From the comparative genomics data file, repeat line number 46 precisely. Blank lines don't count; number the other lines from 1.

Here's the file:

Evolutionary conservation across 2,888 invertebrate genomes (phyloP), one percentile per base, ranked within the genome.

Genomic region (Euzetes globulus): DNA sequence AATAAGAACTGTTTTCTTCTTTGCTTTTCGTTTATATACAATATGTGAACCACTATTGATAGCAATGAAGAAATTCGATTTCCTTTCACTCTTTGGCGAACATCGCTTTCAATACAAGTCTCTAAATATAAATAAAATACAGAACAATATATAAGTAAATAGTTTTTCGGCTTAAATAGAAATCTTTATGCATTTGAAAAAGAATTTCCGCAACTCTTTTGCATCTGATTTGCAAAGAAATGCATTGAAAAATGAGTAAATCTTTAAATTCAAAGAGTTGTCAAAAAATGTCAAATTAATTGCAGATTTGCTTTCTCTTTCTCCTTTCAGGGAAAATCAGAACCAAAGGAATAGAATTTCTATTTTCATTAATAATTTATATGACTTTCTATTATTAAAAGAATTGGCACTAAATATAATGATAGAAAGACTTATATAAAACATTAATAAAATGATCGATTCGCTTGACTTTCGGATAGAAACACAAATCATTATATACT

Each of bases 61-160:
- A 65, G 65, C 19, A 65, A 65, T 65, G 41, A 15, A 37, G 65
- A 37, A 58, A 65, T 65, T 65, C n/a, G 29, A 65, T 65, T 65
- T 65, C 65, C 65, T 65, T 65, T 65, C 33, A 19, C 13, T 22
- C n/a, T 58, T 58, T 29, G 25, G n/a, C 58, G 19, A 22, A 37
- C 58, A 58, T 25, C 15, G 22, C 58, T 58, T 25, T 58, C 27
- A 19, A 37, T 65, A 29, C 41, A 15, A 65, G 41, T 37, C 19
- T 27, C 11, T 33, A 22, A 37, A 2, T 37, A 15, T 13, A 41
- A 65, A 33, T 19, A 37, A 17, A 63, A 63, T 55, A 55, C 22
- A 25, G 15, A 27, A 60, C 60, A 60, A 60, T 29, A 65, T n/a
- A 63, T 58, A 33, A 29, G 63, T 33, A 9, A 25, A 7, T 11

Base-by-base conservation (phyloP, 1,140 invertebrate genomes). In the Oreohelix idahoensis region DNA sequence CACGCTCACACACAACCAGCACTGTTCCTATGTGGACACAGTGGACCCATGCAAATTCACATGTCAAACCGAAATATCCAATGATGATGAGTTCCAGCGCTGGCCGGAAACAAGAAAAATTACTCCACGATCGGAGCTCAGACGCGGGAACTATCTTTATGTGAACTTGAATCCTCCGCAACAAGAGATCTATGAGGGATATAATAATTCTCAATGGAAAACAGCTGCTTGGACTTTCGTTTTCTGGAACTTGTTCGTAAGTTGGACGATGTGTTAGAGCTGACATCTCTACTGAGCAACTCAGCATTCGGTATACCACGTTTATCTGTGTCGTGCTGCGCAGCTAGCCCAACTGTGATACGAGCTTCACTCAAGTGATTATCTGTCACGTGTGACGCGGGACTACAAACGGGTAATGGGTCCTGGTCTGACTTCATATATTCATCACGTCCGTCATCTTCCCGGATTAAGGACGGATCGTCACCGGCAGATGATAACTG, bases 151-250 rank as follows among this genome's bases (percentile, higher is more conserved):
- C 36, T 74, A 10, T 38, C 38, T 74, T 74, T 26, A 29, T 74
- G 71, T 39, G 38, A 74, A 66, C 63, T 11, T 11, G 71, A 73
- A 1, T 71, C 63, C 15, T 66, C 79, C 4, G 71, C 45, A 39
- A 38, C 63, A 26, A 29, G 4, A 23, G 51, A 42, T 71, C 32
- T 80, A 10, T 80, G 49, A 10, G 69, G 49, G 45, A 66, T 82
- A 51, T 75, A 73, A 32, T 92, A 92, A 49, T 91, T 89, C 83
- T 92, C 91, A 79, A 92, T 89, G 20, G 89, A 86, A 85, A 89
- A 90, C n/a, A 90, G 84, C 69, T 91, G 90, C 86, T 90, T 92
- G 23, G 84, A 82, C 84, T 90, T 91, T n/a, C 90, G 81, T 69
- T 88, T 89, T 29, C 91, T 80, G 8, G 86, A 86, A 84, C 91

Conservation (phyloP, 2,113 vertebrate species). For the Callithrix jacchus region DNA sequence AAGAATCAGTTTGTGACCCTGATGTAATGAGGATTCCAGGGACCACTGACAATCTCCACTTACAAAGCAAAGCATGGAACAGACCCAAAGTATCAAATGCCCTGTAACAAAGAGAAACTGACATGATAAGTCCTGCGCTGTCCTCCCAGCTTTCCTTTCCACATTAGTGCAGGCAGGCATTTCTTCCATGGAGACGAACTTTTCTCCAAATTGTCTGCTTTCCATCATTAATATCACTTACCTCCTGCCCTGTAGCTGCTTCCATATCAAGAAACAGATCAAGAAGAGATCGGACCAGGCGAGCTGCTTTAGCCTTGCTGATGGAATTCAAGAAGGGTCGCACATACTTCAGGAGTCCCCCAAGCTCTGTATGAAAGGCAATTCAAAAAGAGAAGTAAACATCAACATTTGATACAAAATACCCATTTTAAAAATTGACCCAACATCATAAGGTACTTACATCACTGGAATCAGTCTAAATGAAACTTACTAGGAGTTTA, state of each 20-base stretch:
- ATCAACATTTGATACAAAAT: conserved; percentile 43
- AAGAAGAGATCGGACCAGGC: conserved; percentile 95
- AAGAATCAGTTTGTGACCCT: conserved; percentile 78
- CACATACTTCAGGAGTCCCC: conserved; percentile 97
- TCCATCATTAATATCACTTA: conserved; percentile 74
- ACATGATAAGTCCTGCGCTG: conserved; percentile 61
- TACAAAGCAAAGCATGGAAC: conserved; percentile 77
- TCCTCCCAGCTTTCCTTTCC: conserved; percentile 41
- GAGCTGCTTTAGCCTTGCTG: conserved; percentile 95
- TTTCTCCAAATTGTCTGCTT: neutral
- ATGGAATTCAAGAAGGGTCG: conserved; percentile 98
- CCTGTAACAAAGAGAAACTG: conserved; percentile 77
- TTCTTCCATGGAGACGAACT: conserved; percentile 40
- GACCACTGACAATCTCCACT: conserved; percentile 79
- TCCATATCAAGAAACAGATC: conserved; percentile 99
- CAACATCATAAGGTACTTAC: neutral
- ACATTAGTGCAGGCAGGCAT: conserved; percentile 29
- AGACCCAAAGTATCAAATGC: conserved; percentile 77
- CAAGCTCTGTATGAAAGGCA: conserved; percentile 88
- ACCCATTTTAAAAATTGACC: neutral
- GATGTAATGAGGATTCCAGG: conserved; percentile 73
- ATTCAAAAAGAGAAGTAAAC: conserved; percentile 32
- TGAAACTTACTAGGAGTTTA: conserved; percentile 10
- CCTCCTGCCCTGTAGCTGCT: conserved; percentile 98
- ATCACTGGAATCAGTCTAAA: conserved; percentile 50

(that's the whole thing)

- GATGTAATGAGGATTCCAGG: conserved; percentile 73